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Small actions

Small actions that help sea otters

sea otter face close-up

Sea otters were hunted to near-extinction by the 1920s, leaving surviving populations small and vulnerable. They are now primarily threatened by oil spills, conflict with the fishing industry and diseases that are intensified by pollution. More than 40 percent of California sea otter deaths are caused by parasitic, fungal, or bacterial infections, and studies have linked these deaths to higher levels of toxins, including pesticides, in their marine habitat. Oil spills compromise sea otters' ability to insulate, causing them to die of hypothermia.

How you can help

  1. Use Seafood Watch

    A phone showing the Seafood Watch app. A person is holding it over a table setting.

    The demand for seafood profoundly impacts fish populations and marine habitats worldwide. As a result, some species of fish commonly found on menus are now severely imperiled in the wild. Consumers can make choices that are healthier for oceans by using the Seafood Watch, which ranks seafood as "best choice," "good alternative" or "avoid", based on issues affecting each species. The guide also lets users share locations of restaurants and markets where they've found sustainable seafood.

  2. Choose non-toxic garden pest control

    A person bends over while spraying the lawn with a chemical. A small dog is also on the lawn.

    Garden products like pesticides and fungicides can harm wildlife — not just garden pests — and pollute the environment. Learn more about getting rid of pests without chemicals.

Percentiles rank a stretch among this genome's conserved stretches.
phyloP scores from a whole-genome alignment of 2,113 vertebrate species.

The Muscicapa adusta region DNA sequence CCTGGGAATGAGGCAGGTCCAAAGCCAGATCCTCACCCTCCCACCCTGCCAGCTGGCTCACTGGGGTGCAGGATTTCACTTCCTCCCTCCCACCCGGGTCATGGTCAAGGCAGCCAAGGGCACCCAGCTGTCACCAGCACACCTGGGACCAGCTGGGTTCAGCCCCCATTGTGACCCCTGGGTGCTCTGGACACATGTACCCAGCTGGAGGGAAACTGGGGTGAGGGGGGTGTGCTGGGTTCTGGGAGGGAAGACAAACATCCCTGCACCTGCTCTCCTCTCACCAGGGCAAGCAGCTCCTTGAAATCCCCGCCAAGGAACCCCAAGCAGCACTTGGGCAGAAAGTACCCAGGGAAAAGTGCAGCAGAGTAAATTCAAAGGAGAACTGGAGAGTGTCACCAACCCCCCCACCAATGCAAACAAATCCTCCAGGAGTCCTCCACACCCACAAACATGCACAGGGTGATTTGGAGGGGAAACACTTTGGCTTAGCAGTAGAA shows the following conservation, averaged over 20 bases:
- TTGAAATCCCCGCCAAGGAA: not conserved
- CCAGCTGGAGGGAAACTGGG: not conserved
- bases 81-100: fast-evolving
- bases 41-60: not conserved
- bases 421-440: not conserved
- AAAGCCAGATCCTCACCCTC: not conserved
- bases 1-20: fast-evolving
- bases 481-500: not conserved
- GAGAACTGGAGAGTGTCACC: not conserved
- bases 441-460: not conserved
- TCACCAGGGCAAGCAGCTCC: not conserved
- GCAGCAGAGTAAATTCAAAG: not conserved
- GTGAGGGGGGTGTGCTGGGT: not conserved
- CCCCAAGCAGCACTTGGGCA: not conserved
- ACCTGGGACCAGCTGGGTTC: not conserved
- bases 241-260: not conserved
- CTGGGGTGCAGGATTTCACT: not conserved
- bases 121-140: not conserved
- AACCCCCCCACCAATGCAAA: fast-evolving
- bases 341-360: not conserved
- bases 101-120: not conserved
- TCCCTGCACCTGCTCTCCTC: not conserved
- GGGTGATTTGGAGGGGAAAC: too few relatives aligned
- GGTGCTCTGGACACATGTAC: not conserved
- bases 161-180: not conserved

3. Water your lawn and plants in the morning and evening

    A person pours water into a raised garden bed with leafy greens.

    Conserving water leaves more water in the local waterways, and helps preserve aquatic habitats and the species that rely on them. Watering your lawn when the sun is low helps avoid evaporation. It also helps avoid excessive watering, which can carry pollutants and sediments back into the water source.

  4. Make your own non-toxic cleaners

    Non-toxic household cleaners such as vinegar and baking soda are on a kitchen counter next to a sink and safety gloves.

    Using cleaners made from everyday ingredients like baking soda, rubbing alcohol and vinegar helps keep pollutants out of waterways and the air. Store-bought products used to clean laundry, surfaces and dishes often contain chemicals that can poison wildlife and contaminate ecosystems. Get cleaner recipes here.

  5. Donate to the Oregon Zoo Foundation

    Adult female checkerspot butterfly in the Butterfly Lab.

    Donate now and make a world of difference for wildlife!